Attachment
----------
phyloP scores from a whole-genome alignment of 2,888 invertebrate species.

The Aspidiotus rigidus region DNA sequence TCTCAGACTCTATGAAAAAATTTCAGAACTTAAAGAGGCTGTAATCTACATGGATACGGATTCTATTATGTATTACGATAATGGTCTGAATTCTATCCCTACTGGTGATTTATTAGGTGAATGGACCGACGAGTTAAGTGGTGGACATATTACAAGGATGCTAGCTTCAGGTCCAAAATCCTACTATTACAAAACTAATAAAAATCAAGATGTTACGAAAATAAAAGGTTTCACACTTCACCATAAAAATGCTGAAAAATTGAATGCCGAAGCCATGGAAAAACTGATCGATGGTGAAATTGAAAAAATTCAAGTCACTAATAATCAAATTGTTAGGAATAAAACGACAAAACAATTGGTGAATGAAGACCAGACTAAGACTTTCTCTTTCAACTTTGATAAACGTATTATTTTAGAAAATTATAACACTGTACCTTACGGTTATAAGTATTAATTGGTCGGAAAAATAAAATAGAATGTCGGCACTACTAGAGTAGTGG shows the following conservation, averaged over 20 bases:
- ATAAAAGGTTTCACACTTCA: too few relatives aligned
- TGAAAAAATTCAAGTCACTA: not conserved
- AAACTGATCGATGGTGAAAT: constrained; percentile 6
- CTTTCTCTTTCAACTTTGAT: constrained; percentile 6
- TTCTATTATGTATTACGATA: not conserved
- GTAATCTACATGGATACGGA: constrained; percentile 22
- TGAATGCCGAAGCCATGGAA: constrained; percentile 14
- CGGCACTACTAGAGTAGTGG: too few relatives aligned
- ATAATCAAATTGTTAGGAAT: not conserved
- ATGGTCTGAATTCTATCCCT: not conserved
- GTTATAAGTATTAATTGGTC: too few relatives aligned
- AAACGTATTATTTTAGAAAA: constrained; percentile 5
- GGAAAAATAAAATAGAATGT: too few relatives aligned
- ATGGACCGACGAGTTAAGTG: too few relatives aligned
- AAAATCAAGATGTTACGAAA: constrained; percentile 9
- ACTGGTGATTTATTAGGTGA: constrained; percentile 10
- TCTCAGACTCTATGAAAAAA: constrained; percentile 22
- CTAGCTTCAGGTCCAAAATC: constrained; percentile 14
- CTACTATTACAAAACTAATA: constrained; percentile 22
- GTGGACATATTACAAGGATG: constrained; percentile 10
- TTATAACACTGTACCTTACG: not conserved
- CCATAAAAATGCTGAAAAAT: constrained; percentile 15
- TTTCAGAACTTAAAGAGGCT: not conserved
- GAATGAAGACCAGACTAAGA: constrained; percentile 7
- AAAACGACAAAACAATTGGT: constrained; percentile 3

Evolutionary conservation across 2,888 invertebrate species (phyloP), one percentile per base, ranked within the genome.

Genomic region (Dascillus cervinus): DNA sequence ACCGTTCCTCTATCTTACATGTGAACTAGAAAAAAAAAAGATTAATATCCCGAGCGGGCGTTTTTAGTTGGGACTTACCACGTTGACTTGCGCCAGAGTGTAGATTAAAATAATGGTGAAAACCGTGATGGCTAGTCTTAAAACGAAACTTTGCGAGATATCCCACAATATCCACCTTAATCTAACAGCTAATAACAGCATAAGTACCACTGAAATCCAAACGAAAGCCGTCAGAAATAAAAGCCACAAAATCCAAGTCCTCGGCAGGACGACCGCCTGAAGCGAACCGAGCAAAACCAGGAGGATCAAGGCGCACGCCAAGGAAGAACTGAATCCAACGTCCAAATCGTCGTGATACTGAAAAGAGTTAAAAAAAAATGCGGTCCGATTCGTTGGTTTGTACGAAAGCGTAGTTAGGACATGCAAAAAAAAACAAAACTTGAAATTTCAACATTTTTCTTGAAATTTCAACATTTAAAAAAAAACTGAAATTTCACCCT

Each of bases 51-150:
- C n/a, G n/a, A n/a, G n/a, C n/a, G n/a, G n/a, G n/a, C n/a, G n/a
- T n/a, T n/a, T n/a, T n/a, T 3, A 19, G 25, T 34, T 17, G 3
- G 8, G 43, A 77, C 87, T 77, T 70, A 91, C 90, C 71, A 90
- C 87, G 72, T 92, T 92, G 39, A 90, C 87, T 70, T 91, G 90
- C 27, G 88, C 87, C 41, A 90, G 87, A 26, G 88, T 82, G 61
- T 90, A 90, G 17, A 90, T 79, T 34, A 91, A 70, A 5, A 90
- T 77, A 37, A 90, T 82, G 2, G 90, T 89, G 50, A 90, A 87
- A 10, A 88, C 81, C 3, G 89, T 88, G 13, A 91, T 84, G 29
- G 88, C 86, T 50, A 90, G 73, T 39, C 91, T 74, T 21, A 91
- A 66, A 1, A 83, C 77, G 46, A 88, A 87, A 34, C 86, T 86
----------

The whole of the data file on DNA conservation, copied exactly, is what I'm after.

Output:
phyloP scores from a whole-genome alignment of 2,888 invertebrate species.

The Aspidiotus rigidus region DNA sequence TCTCAGACTCTATGAAAAAATTTCAGAACTTAAAGAGGCTGTAATCTACATGGATACGGATTCTATTATGTATTACGATAATGGTCTGAATTCTATCCCTACTGGTGATTTATTAGGTGAATGGACCGACGAGTTAAGTGGTGGACATATTACAAGGATGCTAGCTTCAGGTCCAAAATCCTACTATTACAAAACTAATAAAAATCAAGATGTTACGAAAATAAAAGGTTTCACACTTCACCATAAAAATGCTGAAAAATTGAATGCCGAAGCCATGGAAAAACTGATCGATGGTGAAATTGAAAAAATTCAAGTCACTAATAATCAAATTGTTAGGAATAAAACGACAAAACAATTGGTGAATGAAGACCAGACTAAGACTTTCTCTTTCAACTTTGATAAACGTATTATTTTAGAAAATTATAACACTGTACCTTACGGTTATAAGTATTAATTGGTCGGAAAAATAAAATAGAATGTCGGCACTACTAGAGTAGTGG shows the following conservation, averaged over 20 bases:
- ATAAAAGGTTTCACACTTCA: too few relatives aligned
- TGAAAAAATTCAAGTCACTA: not conserved
- AAACTGATCGATGGTGAAAT: constrained; percentile 6
- CTTTCTCTTTCAACTTTGAT: constrained; percentile 6
- TTCTATTATGTATTACGATA: not conserved
- GTAATCTACATGGATACGGA: constrained; percentile 22
- TGAATGCCGAAGCCATGGAA: constrained; percentile 14
- CGGCACTACTAGAGTAGTGG: too few relatives aligned
- ATAATCAAATTGTTAGGAAT: not conserved
- ATGGTCTGAATTCTATCCCT: not conserved
- GTTATAAGTATTAATTGGTC: too few relatives aligned
- AAACGTATTATTTTAGAAAA: constrained; percentile 5
- GGAAAAATAAAATAGAATGT: too few relatives aligned
- ATGGACCGACGAGTTAAGTG: too few relatives aligned
- AAAATCAAGATGTTACGAAA: constrained; percentile 9
- ACTGGTGATTTATTAGGTGA: constrained; percentile 10
- TCTCAGACTCTATGAAAAAA: constrained; percentile 22
- CTAGCTTCAGGTCCAAAATC: constrained; percentile 14
- CTACTATTACAAAACTAATA: constrained; percentile 22
- GTGGACATATTACAAGGATG: constrained; percentile 10
- TTATAACACTGTACCTTACG: not conserved
- CCATAAAAATGCTGAAAAAT: constrained; percentile 15
- TTTCAGAACTTAAAGAGGCT: not conserved
- GAATGAAGACCAGACTAAGA: constrained; percentile 7
- AAAACGACAAAACAATTGGT: constrained; percentile 3

Evolutionary conservation across 2,888 invertebrate species (phyloP), one percentile per base, ranked within the genome.

Genomic region (Dascillus cervinus): DNA sequence ACCGTTCCTCTATCTTACATGTGAACTAGAAAAAAAAAAGATTAATATCCCGAGCGGGCGTTTTTAGTTGGGACTTACCACGTTGACTTGCGCCAGAGTGTAGATTAAAATAATGGTGAAAACCGTGATGGCTAGTCTTAAAACGAAACTTTGCGAGATATCCCACAATATCCACCTTAATCTAACAGCTAATAACAGCATAAGTACCACTGAAATCCAAACGAAAGCCGTCAGAAATAAAAGCCACAAAATCCAAGTCCTCGGCAGGACGACCGCCTGAAGCGAACCGAGCAAAACCAGGAGGATCAAGGCGCACGCCAAGGAAGAACTGAATCCAACGTCCAAATCGTCGTGATACTGAAAAGAGTTAAAAAAAAATGCGGTCCGATTCGTTGGTTTGTACGAAAGCGTAGTTAGGACATGCAAAAAAAAACAAAACTTGAAATTTCAACATTTTTCTTGAAATTTCAACATTTAAAAAAAAACTGAAATTTCACCCT

Each of bases 51-150:
- C n/a, G n/a, A n/a, G n/a, C n/a, G n/a, G n/a, G n/a, C n/a, G n/a
- T n/a, T n/a, T n/a, T n/a, T 3, A 19, G 25, T 34, T 17, G 3
- G 8, G 43, A 77, C 87, T 77, T 70, A 91, C 90, C 71, A 90
- C 87, G 72, T 92, T 92, G 39, A 90, C 87, T 70, T 91, G 90
- C 27, G 88, C 87, C 41, A 90, G 87, A 26, G 88, T 82, G 61
- T 90, A 90, G 17, A 90, T 79, T 34, A 91, A 70, A 5, A 90
- T 77, A 37, A 90, T 82, G 2, G 90, T 89, G 50, A 90, A 87
- A 10, A 88, C 81, C 3, G 89, T 88, G 13, A 91, T 84, G 29
- G 88, C 86, T 50, A 90, G 73, T 39, C 91, T 74, T 21, A 91
- A 66, A 1, A 83, C 77, G 46, A 88, A 87, A 34, C 86, T 86